S&P stated that conditional pass-through covered bonds structurally eliminate refinancing risk and that it delinks the rating on a covered bond from the rating on the issuing bank when the programme is not exposed to refinancing risk and the covered bond’s overcollateralisation is legally or contractually committed. Thus, more notches of uplift above the rating on the issuer can be applied than in the case of traditional covered bond programmes. While in a traditional programmes that is exposed to refinancing risk, S&P assigns up to four notches of collateral-based uplift, in a CPT programmes, the potential collateral-based uplift is unlimited.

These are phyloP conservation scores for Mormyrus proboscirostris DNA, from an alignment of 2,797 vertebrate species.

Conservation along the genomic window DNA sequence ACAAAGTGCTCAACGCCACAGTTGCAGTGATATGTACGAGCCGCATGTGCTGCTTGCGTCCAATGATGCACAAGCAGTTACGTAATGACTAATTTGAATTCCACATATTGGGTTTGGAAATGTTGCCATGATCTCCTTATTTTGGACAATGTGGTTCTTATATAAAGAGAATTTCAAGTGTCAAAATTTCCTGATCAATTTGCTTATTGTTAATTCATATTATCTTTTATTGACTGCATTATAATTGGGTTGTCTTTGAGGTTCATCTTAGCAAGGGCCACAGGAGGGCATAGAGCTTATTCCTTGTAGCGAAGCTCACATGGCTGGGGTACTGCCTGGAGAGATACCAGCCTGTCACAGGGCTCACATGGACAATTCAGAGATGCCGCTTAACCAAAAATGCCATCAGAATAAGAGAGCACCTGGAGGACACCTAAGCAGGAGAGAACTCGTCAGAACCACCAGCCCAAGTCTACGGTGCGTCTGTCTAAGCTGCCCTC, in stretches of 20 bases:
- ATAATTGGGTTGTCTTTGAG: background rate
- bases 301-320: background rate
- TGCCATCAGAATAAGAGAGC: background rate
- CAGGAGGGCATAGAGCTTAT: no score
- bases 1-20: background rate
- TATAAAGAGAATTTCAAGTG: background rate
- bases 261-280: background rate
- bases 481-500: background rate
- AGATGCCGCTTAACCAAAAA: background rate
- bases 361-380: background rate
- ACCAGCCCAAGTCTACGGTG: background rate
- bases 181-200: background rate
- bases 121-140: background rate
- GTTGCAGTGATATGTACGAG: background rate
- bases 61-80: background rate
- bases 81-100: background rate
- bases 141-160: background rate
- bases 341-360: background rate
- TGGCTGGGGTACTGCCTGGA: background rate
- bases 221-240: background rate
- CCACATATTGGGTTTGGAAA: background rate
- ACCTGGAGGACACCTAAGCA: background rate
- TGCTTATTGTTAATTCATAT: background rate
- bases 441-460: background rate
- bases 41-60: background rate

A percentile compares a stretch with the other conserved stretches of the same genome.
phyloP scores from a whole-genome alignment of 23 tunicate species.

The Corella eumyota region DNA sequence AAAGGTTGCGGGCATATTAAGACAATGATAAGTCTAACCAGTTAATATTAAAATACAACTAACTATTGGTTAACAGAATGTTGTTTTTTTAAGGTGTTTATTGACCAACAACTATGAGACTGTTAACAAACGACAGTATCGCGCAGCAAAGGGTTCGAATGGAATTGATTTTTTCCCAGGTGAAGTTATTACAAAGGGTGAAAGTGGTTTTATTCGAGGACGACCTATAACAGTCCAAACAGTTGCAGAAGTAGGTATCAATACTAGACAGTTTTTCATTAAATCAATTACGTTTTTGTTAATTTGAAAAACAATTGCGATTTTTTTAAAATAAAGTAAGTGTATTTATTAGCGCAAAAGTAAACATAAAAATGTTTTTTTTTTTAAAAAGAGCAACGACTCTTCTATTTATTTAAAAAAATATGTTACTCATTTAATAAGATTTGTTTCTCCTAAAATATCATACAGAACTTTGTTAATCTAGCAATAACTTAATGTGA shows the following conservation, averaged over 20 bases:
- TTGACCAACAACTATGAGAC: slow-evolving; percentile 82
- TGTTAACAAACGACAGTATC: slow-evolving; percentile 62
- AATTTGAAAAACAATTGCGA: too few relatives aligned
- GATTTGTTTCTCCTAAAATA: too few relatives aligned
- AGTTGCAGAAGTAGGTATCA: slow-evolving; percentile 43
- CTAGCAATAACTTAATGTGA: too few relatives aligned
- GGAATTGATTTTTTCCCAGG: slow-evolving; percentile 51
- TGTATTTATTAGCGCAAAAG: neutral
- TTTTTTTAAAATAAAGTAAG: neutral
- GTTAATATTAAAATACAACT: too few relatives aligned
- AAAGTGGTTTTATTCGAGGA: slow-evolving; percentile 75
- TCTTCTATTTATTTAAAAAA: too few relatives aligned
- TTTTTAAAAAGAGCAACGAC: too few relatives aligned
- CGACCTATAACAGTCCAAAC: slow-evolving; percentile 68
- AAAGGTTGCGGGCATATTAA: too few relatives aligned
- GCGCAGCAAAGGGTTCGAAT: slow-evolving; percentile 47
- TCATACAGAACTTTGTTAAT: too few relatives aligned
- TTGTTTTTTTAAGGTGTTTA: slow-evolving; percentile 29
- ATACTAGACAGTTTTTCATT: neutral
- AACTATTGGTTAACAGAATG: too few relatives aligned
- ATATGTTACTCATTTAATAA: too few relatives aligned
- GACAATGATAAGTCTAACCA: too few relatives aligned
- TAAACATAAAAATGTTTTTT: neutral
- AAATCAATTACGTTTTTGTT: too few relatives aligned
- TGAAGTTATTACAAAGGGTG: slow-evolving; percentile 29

Moody’s stated that CPTCB can remove refinancing risks sufficiently. Thus, the credit quality of CPTCB can be much less dependent on, or even independent of, the supporting bank’s credit strength. However, the type of structure that the issuer decides to use will determine the degree to which the programmes can effectively mitigate refinancing risk. Moody’s identified different mechanisms that lead to different levels of mitigation for refinancing and time subordination. The level of overcollateralisation is a key parameter in this respect. Even in CPTCBs, a fire-sale of the cover pool at high discount rates might occur, if OC levels are insufficient and as the breach of certain test, e.g. the amortisation test, may eventually lead to an event of default. Additional key elements are the evaluation of swap agreements, servicing and counterparty risks as well as legal risks (set-off risk, commingling risk, claw-back risk).